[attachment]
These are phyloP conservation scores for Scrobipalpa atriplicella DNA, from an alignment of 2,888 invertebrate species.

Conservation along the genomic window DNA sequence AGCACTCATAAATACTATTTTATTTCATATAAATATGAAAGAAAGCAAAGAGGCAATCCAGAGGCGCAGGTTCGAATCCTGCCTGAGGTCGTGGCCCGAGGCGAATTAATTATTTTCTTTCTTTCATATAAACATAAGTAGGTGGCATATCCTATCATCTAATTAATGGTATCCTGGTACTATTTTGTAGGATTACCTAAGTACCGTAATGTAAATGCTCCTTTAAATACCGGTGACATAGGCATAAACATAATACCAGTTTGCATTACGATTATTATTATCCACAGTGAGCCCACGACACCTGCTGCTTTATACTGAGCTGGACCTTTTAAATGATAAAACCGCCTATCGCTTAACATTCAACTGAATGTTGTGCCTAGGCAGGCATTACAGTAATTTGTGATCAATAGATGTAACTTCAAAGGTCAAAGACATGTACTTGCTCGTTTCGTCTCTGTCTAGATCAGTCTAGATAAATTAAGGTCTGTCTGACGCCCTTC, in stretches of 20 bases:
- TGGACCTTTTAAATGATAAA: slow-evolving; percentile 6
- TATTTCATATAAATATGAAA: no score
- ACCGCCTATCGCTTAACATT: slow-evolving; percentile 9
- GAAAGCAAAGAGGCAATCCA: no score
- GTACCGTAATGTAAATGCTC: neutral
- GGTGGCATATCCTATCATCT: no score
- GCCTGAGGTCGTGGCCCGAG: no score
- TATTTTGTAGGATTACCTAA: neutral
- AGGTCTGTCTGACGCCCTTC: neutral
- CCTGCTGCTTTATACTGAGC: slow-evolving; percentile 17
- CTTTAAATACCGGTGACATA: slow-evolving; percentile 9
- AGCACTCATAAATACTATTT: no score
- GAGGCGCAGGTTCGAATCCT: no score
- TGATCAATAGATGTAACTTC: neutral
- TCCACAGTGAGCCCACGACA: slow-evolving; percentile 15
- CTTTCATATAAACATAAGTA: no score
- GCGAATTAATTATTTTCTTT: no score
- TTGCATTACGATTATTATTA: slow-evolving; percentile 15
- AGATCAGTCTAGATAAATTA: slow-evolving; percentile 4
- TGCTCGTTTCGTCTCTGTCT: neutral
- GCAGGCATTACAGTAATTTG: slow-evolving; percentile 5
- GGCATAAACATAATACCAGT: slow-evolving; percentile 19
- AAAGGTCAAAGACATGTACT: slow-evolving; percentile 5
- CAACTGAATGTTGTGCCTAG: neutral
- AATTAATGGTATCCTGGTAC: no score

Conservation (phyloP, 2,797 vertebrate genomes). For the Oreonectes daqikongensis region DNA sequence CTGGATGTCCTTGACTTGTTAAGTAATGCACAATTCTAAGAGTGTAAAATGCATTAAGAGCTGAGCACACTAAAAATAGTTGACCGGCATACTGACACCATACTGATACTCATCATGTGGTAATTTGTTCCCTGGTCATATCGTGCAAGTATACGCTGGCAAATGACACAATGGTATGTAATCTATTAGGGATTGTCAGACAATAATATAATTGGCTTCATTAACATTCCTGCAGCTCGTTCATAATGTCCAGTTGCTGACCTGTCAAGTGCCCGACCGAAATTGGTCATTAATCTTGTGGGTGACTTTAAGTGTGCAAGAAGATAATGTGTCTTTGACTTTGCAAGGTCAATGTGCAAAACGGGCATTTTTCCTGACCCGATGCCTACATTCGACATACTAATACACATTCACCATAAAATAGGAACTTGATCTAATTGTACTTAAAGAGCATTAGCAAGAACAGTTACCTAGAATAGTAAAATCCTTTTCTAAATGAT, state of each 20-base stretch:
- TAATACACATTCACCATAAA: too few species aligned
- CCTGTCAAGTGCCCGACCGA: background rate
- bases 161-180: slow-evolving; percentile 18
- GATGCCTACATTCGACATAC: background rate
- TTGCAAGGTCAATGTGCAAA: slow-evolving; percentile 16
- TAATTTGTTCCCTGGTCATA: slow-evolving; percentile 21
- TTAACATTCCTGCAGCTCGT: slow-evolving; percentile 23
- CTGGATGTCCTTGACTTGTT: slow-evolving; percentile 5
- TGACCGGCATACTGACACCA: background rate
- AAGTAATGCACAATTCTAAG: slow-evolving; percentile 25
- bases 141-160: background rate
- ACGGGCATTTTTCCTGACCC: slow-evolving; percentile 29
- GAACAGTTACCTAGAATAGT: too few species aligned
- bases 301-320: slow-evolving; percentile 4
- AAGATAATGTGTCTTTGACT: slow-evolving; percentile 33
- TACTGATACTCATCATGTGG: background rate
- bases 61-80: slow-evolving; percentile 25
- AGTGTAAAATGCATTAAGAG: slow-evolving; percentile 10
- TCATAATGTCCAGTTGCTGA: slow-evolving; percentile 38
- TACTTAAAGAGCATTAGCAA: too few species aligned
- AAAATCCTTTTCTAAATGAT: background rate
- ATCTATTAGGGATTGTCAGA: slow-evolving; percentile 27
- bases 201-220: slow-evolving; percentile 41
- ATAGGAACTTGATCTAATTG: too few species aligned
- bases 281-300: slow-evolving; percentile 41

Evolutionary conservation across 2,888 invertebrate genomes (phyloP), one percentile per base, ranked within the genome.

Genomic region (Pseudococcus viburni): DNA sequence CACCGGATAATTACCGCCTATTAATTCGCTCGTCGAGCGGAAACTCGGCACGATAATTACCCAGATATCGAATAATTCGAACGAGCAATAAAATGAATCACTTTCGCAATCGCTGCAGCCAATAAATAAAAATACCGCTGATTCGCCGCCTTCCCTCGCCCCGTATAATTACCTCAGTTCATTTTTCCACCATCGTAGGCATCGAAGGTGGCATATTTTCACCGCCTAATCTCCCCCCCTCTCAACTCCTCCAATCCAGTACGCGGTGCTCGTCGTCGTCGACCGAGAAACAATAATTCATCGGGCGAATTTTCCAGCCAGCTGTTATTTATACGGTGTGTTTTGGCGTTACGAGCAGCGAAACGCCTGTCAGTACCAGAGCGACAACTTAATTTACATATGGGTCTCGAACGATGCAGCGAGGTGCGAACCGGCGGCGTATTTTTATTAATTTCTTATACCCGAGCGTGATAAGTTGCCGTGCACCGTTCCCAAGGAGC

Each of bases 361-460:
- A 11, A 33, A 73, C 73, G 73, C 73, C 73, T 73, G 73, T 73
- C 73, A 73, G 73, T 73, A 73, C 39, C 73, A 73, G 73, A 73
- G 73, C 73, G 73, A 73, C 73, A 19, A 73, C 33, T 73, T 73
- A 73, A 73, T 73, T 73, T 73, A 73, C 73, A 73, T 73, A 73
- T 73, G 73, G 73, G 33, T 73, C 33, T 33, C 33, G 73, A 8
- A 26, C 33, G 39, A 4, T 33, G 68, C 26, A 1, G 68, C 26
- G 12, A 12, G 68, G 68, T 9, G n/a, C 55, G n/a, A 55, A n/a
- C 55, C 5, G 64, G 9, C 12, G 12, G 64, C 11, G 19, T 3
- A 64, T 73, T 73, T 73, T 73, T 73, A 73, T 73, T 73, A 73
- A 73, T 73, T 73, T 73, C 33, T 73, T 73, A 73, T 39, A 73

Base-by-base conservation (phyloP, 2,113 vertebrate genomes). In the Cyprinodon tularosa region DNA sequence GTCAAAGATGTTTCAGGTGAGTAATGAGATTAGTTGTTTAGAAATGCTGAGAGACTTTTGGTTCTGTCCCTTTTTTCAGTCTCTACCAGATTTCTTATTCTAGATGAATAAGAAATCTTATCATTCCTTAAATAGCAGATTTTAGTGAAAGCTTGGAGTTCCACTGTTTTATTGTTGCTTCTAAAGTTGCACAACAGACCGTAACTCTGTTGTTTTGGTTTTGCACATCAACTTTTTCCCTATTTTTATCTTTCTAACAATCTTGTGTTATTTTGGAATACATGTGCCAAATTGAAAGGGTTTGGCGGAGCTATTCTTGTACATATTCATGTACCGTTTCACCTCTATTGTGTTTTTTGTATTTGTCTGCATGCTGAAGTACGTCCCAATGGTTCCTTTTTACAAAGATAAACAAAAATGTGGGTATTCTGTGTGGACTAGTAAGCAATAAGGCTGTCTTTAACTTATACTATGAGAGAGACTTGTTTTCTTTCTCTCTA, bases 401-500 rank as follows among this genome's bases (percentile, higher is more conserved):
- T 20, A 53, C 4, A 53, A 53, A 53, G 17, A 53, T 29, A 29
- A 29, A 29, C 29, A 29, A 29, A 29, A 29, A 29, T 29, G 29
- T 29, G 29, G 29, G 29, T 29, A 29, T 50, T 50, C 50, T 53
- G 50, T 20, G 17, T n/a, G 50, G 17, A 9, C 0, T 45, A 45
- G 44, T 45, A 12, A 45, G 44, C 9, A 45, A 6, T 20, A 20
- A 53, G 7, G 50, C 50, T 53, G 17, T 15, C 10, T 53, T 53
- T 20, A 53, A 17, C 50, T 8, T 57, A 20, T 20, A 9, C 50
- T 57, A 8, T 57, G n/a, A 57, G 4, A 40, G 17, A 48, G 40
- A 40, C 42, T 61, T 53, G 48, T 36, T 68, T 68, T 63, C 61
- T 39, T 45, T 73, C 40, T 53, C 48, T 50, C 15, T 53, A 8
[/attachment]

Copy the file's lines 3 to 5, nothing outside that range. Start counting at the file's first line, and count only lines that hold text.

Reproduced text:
- TGGACCTTTTAAATGATAAA: slow-evolving; percentile 6
- TATTTCATATAAATATGAAA: no score
- ACCGCCTATCGCTTAACATT: slow-evolving; percentile 9